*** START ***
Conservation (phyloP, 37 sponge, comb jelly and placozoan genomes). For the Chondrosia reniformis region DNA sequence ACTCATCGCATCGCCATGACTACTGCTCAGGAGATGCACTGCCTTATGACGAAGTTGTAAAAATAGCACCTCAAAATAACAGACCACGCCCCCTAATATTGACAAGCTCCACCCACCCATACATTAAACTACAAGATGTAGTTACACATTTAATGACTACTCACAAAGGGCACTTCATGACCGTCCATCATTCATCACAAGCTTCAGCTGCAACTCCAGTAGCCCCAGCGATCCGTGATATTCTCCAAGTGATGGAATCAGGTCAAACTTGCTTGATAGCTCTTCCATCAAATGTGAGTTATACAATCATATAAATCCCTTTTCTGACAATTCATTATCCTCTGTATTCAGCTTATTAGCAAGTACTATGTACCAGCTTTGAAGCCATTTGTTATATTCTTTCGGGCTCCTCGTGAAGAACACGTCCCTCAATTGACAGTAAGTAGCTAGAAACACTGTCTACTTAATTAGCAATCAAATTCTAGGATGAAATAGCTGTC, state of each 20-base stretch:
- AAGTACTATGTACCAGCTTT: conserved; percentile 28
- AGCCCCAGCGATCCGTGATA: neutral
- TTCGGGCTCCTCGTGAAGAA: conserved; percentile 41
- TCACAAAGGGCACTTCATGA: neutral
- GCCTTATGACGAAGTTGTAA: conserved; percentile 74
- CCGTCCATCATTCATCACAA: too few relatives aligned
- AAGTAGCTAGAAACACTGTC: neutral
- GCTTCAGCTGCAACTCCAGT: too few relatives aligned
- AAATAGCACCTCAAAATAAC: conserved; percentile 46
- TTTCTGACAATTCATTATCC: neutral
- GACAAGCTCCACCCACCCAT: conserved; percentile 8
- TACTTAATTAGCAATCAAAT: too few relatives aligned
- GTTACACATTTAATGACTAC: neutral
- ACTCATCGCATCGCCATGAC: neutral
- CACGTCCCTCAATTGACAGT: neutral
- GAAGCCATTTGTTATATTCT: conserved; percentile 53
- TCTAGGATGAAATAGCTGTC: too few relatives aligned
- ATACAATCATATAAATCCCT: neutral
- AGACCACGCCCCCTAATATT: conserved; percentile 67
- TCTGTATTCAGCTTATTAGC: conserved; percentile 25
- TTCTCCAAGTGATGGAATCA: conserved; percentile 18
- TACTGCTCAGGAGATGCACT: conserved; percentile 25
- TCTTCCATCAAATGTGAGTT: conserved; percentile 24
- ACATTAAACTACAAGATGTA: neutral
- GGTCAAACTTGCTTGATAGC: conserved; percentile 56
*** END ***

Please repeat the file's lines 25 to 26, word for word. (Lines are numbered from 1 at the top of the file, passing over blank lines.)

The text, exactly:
- ACATTAAACTACAAGATGTA: neutral
- GGTCAAACTTGCTTGATAGC: conserved; percentile 56